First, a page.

Given that the arbitration clause is often relegated to the status of boiler-plate during contractual negotiations, it will come as no surprise that arbitration clauses may be inadequately drafted. While not every clause will be so deficient as to be ‘pathological’, many readers of this blog will have first-hand experience of dealing with the fall-out from an arbitration clause which has suffered from ambiguities in drafting or a lack of comprehensiveness of thought.
The ‘IBA Guidelines for Drafting International Arbitration Clauses’, recently published in draft form (at https://www.ibanet.org/LPD/Dispute_Resolution_Section/Arbitration/Default.aspx) will surely improve appreciation of the complexities surrounding this indispensible clause. The draft Guidelines are the IBA’s latest addition in their growing, influential contribution to international arbitration, already comprising the ‘Guidelines on Conflicts of Interest in International Arbitration’, the ‘Rules on the Taking of Evidence in International Arbitration’ and ‘Rules of Ethics for International Arbitrators. The draft Guidelines are now open for comment from the wider international arbitration community.
The Guidelines comprise a series of rules or ‘guidelines’, followed by model clauses which put into practice the advice given in relation to each of the Guidelines. The Guidelines are wide-reaching in scope and not only offer advice in relation to generic arbitration clauses, but also deal with more specific clauses and situations, including multi-tier dispute resolution clauses, arbitration clauses for multi-party contracts, and arbitration clauses in the multi-contract context.
One recurring theme is the need for certainty and to agree on as many elements in the arbitration clause as possible in advance, rather than waiting for a dispute to materialise when agreement between the parties on such matters may be less forthcoming. The greater degree of certainty embodied in a comprehensive arbitration clause allows the parties to consider the strategy to adopt in resolving disputes and, in theory at least, a more efficient means to obtaining a final and binding decision.
The guidelines consider the different choices made by international parties. Guideline #1 commences with the choice between institutional and ad hoc arbitration and concludes in favour of institutional arbitration. Guideline #2 emphasises the availability of UNCITRAL rules if ad hoc arbitration is chosen and the importance of choosing an arbitral institution as the appointing authority. Of course some institutions will administer arbitrations under UNCITRAL rules (eg the LCIA). There have even been some more unusual examples of one institution administering arbitrations under the rules of another institution (such as SIAC administering arbitration under ICC rules in Alstom v Insigma SGCA  24). In the event parties do opt for ad hoc arbitration, Guideline #2 provides a detailed recommended clause.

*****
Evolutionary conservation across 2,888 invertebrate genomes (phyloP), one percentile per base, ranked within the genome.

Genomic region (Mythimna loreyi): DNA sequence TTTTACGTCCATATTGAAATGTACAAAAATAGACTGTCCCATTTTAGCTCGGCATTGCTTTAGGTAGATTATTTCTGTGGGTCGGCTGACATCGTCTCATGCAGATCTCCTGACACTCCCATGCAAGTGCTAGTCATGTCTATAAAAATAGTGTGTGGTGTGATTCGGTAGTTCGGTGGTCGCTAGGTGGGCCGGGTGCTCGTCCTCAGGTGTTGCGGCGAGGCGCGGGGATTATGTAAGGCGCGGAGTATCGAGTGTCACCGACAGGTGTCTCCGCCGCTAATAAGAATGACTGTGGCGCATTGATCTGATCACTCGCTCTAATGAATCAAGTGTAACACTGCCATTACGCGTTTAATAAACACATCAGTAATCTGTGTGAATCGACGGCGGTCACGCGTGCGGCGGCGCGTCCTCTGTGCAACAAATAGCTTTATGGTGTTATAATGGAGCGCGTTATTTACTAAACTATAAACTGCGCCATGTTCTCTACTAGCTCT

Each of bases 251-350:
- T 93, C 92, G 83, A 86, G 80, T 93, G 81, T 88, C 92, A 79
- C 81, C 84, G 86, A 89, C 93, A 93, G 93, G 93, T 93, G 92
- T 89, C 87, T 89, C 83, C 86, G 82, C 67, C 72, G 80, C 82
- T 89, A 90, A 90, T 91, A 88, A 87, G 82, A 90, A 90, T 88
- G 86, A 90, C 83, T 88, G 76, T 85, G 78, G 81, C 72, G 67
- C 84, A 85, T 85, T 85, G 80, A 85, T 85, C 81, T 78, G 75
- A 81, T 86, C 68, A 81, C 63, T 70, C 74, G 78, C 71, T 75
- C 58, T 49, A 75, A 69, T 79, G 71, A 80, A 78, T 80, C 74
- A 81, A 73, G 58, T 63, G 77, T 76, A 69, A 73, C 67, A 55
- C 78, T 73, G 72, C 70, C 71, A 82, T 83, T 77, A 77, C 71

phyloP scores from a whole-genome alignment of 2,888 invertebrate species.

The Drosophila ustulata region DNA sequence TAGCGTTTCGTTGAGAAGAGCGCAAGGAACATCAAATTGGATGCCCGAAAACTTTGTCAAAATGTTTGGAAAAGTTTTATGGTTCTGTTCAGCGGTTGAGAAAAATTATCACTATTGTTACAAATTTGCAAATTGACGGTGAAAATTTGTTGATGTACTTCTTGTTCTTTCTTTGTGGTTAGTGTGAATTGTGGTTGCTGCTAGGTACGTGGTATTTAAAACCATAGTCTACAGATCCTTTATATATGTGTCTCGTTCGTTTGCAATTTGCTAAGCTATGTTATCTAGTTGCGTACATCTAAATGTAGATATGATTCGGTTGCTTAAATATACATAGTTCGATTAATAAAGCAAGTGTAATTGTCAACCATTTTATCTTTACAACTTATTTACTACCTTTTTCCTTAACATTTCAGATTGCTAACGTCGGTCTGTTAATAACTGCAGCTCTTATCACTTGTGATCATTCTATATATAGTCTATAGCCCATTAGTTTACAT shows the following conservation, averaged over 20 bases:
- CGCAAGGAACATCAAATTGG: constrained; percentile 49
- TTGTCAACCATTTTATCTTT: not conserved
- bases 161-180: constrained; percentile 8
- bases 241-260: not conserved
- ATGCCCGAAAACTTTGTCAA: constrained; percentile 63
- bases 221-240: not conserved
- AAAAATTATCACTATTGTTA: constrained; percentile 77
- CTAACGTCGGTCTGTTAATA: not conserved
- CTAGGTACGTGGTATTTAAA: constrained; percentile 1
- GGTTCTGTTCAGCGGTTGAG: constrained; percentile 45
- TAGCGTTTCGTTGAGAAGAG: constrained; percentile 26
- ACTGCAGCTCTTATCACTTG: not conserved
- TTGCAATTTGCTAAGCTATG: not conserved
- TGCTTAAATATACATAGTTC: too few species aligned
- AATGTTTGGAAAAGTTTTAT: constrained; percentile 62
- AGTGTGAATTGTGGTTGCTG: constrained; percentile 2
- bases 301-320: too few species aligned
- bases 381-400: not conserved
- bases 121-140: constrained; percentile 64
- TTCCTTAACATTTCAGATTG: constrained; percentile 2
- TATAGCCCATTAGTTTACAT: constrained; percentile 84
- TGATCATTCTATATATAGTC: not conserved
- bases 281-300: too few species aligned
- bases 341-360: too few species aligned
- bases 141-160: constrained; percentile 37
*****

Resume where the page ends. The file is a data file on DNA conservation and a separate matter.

Guideline #3 also encourages parties not to limit the scope of the disputes which will be subject to arbitration. While in certain circumstances parties may have good reasons to exclude some disputes from the scope of the arbitration clause, even carefully drafted exclusions can lead to jurisdictional problems.
It is clear from the commentary to Guideline #4 that the task force has given careful consideration to the important distinction between the parties’ choice of “seat”, or juridical place of an arbitration and the choice of logistical venues for hearings.
The other Guidelines #5 to #8 comment on key considerations for parties drafting an arbitration clause, including the method of selection of arbitrators and choice of the rules of law governing the contract.
After the principal drafting issues, the Guidelines provide recommended clauses for optional elements, such as:
• Provisional and conservatory measures (the authority of the arbitral tribunal and of the courts)
• Document production
• Allocation of costs and fees
• Qualifications required of arbitrators
• Time limits
The Guidelines warn of the dangers in limiting these optional elements but recognise that corporate choice may lead to specific drafting requirements.
The Guidelines also consider arbitration clauses for multi-tier, multi-party and multi-contract dispute resolution. The authors of the Guidelines recognise that such clauses present specific drafting challenges and set out the issues to be considered and recommended clauses.
The draft Guidelines, developed by arbitration practitioners, will be complemented by the results of the empirical study being conducted by the Queen Mary University of London School of Arbitration of the factors that influence corporate choices in international arbitration, which is being sponsored by White & Case LLP. The study is currently in its data-gathering phase and can be accessed at https://www.arbitrationonline.org/survey/. The survey targets in-house counsel with substantial experience of arbitration (as a guide, about five years in-house experience – although this is not a strict requirement).
The study will provide invaluable insight into the corporate decision-making in this area, identifying issues that influence corporate choice in many of the factors raised by the draft Guidelines. The results of previous studies align with many of the Guidelines’ recommendations, such as the conclusion in favour of institutional rather than ad hoc arbitration. Readers are encouraged to bring this survey to the attention of suitable in-house counsel.
Phillip Capper, Clare Connellan, Morris Schonberg
[White & Case LLP partner and global head of international arbitration, Paul Friedland, was Chair of the IBA Task Force on Drafting International Arbitration Clauses]